Amy Klobuchar ends bid to challenge Trump

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Amy KlobucharImage source, Getty Images

Minnesota Senator Amy Klobuchar will abandon her candidacy for the 2020 Democratic presidential nomination.

Senator Klobuchar came in a distant sixth place in Saturday's South Carolina primary.

Ms Klobuchar, 59, will join Joe Biden at his Dallas, Texas rally on Monday to endorse the former vice-president, US media report.

The news comes on the heels of fellow moderate Pete Buttigieg suspending his campaign on Sunday.

Despite some strong debate performances and a surprise surge in the early primary voting state of New Hampshire, Ms Klobuchar failed to gain broader traction.

On the campaign trail, the Minnesota senator sold herself to moderate voters as the candidate who could win swing states back for the Democrats. However, her profile was largely eclipsed by centrist rivals Mr Biden, 77, and Mr Buttigieg, 38.

The former South Bend, Indiana, mayor Mr Buttigieg also endorsed Mr Biden for the nomination in an apparent effort to consolidate moderate voters and block the progressive Bernie Sanders, who currently leads the field. Mr Buttigieg and Mr Biden campaigned together in Dallas on Monday night.

Yet another former presidential candidate, Beto O'Rourke, is set to endorse Mr Biden, according to people familiar with his plans.

Earlier on Monday, Mr Biden picked up endorsements from former Obama National Security Adviser Susan Rice, US Senators Mark Udall and Tammy Duckworth, and former Senate leader Harry Reid.

Ms Klobuchar's withdrawal comes on the eve of the so-called Super Tuesday primaries. On Tuesday, 14 US states will cast their votes to determine the Democratic presidential nominee.

With Ms Klobuchar's exit, five Democrats are left in the race to take on Republican President Donald Trump - Mr Biden, Mr Sanders, Elizabeth Warren, Michael Bloomberg and Tulsi Gabbard. With the exception of Ms Gabbard, a Hawaii congresswoman, all are septuagenarians.

Seven delegates - representatives who will cast nominating votes for a candidate at the Democratic national convention in July - Ms Klobuchar had won from previous primaries are now free to vote for someone else. A candidate must pick up 1,990 delegates, gathered up from primary contests throughout the country, to secure the nomination. Mr Sanders, the leftwing Vermont senator, currently leads the delegate count with 60 delegates, followed by Mr Biden with 54.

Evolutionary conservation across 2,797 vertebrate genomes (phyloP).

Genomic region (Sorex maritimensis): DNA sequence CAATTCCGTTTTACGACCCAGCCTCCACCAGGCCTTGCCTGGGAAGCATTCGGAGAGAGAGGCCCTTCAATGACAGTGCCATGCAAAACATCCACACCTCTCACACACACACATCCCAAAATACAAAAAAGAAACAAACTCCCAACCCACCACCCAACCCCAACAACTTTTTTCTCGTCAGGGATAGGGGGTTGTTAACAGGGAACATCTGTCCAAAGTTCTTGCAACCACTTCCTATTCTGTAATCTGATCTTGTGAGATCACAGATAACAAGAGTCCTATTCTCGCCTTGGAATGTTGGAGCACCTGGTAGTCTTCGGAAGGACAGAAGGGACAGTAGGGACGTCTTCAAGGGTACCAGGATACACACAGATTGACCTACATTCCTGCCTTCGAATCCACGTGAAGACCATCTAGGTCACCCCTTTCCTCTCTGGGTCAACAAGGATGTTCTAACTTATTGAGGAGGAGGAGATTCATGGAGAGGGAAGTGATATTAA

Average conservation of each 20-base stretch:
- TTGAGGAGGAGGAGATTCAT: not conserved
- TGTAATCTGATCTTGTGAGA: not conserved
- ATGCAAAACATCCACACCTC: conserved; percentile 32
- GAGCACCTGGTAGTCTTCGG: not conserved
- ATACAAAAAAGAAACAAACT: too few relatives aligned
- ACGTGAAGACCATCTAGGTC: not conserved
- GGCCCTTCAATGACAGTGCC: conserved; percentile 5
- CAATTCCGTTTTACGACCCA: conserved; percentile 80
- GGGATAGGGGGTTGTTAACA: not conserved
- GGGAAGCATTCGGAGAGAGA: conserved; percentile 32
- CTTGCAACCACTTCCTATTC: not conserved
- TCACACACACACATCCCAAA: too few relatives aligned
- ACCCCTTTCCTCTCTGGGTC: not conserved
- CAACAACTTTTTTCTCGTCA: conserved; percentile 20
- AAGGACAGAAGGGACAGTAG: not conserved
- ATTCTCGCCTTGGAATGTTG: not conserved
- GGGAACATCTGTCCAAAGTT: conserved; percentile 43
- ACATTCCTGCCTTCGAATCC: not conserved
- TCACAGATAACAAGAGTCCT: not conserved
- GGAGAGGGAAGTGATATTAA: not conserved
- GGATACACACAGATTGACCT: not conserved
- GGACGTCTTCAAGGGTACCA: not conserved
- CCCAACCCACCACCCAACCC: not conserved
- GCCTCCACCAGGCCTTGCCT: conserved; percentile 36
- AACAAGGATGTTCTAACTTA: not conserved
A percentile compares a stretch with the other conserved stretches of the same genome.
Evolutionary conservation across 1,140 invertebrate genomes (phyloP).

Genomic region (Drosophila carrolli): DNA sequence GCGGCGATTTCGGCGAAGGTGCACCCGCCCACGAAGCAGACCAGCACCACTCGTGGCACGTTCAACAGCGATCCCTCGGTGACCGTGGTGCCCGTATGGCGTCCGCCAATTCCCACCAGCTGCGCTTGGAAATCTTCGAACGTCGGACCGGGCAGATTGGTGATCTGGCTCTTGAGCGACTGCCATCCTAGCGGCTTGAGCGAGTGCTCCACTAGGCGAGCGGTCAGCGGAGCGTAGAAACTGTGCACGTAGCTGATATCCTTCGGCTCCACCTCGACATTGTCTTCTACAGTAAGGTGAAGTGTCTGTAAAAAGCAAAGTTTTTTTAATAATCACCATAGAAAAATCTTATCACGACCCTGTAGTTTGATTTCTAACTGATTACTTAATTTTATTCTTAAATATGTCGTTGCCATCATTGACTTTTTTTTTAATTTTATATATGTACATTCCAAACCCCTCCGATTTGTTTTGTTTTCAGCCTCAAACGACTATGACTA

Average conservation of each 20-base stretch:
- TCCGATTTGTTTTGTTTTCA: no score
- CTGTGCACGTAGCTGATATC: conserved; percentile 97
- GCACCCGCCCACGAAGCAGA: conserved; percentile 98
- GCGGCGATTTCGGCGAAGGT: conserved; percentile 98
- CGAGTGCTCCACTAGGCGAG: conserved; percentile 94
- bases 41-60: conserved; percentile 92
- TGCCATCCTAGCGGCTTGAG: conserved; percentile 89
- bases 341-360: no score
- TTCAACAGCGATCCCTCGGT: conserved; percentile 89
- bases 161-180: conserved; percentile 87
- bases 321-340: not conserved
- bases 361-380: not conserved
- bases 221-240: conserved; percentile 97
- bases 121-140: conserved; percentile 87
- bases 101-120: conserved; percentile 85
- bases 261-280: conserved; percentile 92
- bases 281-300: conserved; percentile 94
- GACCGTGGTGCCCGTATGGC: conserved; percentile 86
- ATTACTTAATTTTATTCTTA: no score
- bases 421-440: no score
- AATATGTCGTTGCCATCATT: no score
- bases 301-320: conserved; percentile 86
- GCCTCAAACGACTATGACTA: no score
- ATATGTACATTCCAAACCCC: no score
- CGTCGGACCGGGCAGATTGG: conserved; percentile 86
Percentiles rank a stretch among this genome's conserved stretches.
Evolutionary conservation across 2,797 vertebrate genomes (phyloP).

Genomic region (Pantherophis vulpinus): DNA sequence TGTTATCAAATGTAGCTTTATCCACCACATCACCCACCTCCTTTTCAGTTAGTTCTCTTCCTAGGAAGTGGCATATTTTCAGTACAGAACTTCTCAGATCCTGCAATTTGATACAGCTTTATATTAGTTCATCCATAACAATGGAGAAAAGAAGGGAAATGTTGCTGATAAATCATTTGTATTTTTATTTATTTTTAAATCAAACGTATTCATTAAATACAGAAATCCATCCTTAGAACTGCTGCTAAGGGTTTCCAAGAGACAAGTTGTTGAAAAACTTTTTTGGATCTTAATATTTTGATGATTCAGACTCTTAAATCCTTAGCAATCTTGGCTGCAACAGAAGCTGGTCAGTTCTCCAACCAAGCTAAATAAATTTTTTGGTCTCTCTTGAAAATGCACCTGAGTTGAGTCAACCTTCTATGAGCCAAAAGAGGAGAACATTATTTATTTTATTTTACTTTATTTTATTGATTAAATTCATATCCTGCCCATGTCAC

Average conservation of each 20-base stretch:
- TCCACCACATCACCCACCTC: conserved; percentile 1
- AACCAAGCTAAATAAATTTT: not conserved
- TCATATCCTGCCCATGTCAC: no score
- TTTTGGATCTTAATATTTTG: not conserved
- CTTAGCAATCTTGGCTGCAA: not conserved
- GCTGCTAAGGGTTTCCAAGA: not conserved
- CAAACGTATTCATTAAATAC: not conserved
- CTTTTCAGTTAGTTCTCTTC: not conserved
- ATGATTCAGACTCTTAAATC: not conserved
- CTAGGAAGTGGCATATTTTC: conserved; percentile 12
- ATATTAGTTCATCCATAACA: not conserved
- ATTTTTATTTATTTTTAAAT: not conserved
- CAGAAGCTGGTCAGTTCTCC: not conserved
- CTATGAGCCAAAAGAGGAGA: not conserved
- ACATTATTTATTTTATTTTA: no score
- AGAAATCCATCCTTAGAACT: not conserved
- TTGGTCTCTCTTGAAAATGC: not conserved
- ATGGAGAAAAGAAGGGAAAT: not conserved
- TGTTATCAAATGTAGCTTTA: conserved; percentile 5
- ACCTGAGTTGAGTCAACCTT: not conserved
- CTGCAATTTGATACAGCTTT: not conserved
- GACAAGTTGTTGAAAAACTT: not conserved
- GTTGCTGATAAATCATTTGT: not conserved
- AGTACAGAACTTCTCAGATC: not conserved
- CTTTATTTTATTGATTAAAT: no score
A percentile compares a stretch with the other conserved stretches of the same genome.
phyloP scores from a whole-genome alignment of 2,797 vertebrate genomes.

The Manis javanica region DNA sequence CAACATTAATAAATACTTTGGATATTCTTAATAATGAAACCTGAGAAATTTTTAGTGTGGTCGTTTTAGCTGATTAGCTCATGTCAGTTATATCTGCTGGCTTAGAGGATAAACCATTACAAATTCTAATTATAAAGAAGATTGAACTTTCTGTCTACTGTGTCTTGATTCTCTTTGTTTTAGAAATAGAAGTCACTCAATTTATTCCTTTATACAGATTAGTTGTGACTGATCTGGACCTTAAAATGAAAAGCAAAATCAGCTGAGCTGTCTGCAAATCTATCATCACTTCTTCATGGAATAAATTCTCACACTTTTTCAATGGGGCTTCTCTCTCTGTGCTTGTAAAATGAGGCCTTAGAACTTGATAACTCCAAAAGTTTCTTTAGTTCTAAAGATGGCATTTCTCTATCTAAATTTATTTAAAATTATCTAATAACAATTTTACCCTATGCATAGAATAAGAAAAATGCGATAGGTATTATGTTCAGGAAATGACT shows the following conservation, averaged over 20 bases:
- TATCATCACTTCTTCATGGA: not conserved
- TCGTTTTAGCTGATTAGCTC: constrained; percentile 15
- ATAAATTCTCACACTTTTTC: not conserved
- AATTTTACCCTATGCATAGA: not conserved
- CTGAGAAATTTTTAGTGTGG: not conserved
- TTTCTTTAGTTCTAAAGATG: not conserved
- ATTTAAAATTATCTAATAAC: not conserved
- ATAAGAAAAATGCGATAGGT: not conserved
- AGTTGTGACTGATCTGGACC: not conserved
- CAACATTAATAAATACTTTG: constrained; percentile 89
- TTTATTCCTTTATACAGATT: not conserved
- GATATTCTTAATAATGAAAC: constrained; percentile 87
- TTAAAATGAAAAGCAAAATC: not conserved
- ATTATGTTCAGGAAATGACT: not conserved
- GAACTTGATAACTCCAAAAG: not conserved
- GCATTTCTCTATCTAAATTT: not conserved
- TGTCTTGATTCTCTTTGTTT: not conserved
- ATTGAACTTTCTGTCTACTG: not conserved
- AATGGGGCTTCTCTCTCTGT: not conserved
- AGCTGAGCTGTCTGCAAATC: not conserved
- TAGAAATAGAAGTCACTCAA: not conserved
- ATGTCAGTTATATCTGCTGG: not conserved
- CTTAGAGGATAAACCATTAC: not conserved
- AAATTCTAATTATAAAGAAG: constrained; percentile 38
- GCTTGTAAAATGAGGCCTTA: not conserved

All aboard the Biden express

Seats on Joe Biden's campaign train are starting to fill up. Former presidential rivals Amy Klobuchar and Pete Buttigieg travelled to Dallas on Monday night, joining former presidential candidate Beto O'Rourke in appearing with, and endorsing, the former vice-president.

The faceoff between Mr Biden, the "establishment" candidate, and Mr Sanders, the outsider, is taking shape - a contrast in styles and sensibilities that gives Democrats a clear choice between two directions to take the party.

It's not quite that simple, of course, as Elizabeth Warren seems set to stick around as a progressive-left alternative, while Michael Bloomberg continues to money-bomb his way into Super Tuesday.

Still, this represents a remarkable run of good fortune for Mr Biden, who has been landing endorsements from Democratic politicians across the US the past few days.

Meanwhile, it may turn out that Mr Sanders' big win in Nevada just over a week ago didn't give the Vermont senator much of a boost. Instead, it woke up moderates and other voters not sold on his calls for a progressive revolution, prompting a rapid consolidation around an alternative.

After more than a year of campaigning, the race for the Democratic nomination is now shifting by the hour.

Announcing her candidacy in the middle of a blizzard last February, Ms Klobuchar, a former prosecutor, pitched herself as a pragmatist who could appeal to voters in America's geographic and ideological middle.

She opposed the "Medicare for All" universal healthcare schemes touted by her leftwing rivals, Mr Sanders and Ms Warren, making the case for what she called more "practical" healthcare reform.

Media caption,

Why is the Latino vote so important?

"I always tell people," Ms Klobuchar would say on the campaign trail. "If you are tired of the nonsense and the noise in our politics, and you are tired of the extremes in our politics and you are looking for something different, then you have a home with me".

Despite winning some support from moderate Republicans who oppose Mr Trump she had failed to attract support from the black and Hispanic voters who are key Democratic blocs.